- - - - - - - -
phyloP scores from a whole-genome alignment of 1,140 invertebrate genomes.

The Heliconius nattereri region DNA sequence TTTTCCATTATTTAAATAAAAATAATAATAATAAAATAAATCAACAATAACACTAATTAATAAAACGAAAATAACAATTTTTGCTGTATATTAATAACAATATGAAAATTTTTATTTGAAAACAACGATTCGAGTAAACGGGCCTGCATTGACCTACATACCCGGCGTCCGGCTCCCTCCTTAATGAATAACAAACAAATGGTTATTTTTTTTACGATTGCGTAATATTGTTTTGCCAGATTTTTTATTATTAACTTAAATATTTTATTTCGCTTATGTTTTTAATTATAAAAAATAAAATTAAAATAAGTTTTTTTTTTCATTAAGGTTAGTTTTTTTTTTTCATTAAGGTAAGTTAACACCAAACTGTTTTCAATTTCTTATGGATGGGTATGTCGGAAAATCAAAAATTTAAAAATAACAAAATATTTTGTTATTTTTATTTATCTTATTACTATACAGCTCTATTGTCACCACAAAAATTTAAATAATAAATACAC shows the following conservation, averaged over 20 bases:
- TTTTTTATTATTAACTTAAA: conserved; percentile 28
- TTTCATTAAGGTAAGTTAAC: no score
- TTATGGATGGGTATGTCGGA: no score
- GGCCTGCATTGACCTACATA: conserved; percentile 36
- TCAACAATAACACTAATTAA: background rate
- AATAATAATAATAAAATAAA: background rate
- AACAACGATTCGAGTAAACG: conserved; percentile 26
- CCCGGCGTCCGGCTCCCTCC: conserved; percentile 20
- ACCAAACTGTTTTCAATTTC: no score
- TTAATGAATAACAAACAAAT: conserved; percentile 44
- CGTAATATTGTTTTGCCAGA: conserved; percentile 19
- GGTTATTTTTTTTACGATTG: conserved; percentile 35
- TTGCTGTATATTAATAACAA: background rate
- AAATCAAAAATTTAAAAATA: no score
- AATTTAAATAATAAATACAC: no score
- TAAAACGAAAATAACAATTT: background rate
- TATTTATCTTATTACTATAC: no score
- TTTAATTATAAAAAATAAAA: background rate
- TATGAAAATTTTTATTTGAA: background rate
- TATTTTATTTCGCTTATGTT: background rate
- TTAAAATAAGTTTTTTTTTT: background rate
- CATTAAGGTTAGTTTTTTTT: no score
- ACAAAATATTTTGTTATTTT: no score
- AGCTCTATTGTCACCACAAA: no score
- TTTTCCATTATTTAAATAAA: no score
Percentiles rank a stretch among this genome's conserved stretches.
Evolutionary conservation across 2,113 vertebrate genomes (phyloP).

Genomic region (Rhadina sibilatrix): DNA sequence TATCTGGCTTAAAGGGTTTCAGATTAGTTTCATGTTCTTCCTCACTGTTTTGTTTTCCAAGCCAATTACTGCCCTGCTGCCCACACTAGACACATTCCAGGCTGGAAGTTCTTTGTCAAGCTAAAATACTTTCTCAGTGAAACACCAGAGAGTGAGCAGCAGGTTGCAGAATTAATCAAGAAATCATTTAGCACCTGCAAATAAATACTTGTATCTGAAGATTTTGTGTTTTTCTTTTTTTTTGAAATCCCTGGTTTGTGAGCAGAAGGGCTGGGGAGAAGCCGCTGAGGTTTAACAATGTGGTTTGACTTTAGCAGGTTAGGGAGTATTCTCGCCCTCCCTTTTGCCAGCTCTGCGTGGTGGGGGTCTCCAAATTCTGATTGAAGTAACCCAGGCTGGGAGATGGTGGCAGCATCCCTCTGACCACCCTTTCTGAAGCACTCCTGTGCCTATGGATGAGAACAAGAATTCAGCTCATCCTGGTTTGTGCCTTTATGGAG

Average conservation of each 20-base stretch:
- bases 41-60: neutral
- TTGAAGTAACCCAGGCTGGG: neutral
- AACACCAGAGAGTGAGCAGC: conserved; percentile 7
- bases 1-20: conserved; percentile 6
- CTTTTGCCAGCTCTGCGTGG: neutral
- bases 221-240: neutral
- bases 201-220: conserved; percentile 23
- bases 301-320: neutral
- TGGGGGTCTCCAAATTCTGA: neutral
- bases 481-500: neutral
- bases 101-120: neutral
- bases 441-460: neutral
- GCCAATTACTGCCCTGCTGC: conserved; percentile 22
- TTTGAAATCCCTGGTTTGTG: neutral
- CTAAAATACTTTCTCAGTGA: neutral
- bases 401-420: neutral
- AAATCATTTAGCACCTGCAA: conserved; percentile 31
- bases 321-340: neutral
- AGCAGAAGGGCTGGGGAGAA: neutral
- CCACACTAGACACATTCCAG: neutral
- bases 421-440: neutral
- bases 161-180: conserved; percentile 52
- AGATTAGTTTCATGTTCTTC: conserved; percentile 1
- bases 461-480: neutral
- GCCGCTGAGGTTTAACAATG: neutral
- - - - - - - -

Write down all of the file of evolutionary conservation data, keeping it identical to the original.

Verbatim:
phyloP scores from a whole-genome alignment of 1,140 invertebrate genomes.

The Heliconius nattereri region DNA sequence TTTTCCATTATTTAAATAAAAATAATAATAATAAAATAAATCAACAATAACACTAATTAATAAAACGAAAATAACAATTTTTGCTGTATATTAATAACAATATGAAAATTTTTATTTGAAAACAACGATTCGAGTAAACGGGCCTGCATTGACCTACATACCCGGCGTCCGGCTCCCTCCTTAATGAATAACAAACAAATGGTTATTTTTTTTACGATTGCGTAATATTGTTTTGCCAGATTTTTTATTATTAACTTAAATATTTTATTTCGCTTATGTTTTTAATTATAAAAAATAAAATTAAAATAAGTTTTTTTTTTCATTAAGGTTAGTTTTTTTTTTTCATTAAGGTAAGTTAACACCAAACTGTTTTCAATTTCTTATGGATGGGTATGTCGGAAAATCAAAAATTTAAAAATAACAAAATATTTTGTTATTTTTATTTATCTTATTACTATACAGCTCTATTGTCACCACAAAAATTTAAATAATAAATACAC shows the following conservation, averaged over 20 bases:
- TTTTTTATTATTAACTTAAA: conserved; percentile 28
- TTTCATTAAGGTAAGTTAAC: no score
- TTATGGATGGGTATGTCGGA: no score
- GGCCTGCATTGACCTACATA: conserved; percentile 36
- TCAACAATAACACTAATTAA: background rate
- AATAATAATAATAAAATAAA: background rate
- AACAACGATTCGAGTAAACG: conserved; percentile 26
- CCCGGCGTCCGGCTCCCTCC: conserved; percentile 20
- ACCAAACTGTTTTCAATTTC: no score
- TTAATGAATAACAAACAAAT: conserved; percentile 44
- CGTAATATTGTTTTGCCAGA: conserved; percentile 19
- GGTTATTTTTTTTACGATTG: conserved; percentile 35
- TTGCTGTATATTAATAACAA: background rate
- AAATCAAAAATTTAAAAATA: no score
- AATTTAAATAATAAATACAC: no score
- TAAAACGAAAATAACAATTT: background rate
- TATTTATCTTATTACTATAC: no score
- TTTAATTATAAAAAATAAAA: background rate
- TATGAAAATTTTTATTTGAA: background rate
- TATTTTATTTCGCTTATGTT: background rate
- TTAAAATAAGTTTTTTTTTT: background rate
- CATTAAGGTTAGTTTTTTTT: no score
- ACAAAATATTTTGTTATTTT: no score
- AGCTCTATTGTCACCACAAA: no score
- TTTTCCATTATTTAAATAAA: no score
Percentiles rank a stretch among this genome's conserved stretches.
Evolutionary conservation across 2,113 vertebrate genomes (phyloP).

Genomic region (Rhadina sibilatrix): DNA sequence TATCTGGCTTAAAGGGTTTCAGATTAGTTTCATGTTCTTCCTCACTGTTTTGTTTTCCAAGCCAATTACTGCCCTGCTGCCCACACTAGACACATTCCAGGCTGGAAGTTCTTTGTCAAGCTAAAATACTTTCTCAGTGAAACACCAGAGAGTGAGCAGCAGGTTGCAGAATTAATCAAGAAATCATTTAGCACCTGCAAATAAATACTTGTATCTGAAGATTTTGTGTTTTTCTTTTTTTTTGAAATCCCTGGTTTGTGAGCAGAAGGGCTGGGGAGAAGCCGCTGAGGTTTAACAATGTGGTTTGACTTTAGCAGGTTAGGGAGTATTCTCGCCCTCCCTTTTGCCAGCTCTGCGTGGTGGGGGTCTCCAAATTCTGATTGAAGTAACCCAGGCTGGGAGATGGTGGCAGCATCCCTCTGACCACCCTTTCTGAAGCACTCCTGTGCCTATGGATGAGAACAAGAATTCAGCTCATCCTGGTTTGTGCCTTTATGGAG

Average conservation of each 20-base stretch:
- bases 41-60: neutral
- TTGAAGTAACCCAGGCTGGG: neutral
- AACACCAGAGAGTGAGCAGC: conserved; percentile 7
- bases 1-20: conserved; percentile 6
- CTTTTGCCAGCTCTGCGTGG: neutral
- bases 221-240: neutral
- bases 201-220: conserved; percentile 23
- bases 301-320: neutral
- TGGGGGTCTCCAAATTCTGA: neutral
- bases 481-500: neutral
- bases 101-120: neutral
- bases 441-460: neutral
- GCCAATTACTGCCCTGCTGC: conserved; percentile 22
- TTTGAAATCCCTGGTTTGTG: neutral
- CTAAAATACTTTCTCAGTGA: neutral
- bases 401-420: neutral
- AAATCATTTAGCACCTGCAA: conserved; percentile 31
- bases 321-340: neutral
- AGCAGAAGGGCTGGGGAGAA: neutral
- CCACACTAGACACATTCCAG: neutral
- bases 421-440: neutral
- bases 161-180: conserved; percentile 52
- AGATTAGTTTCATGTTCTTC: conserved; percentile 1
- bases 461-480: neutral
- GCCGCTGAGGTTTAACAATG: neutral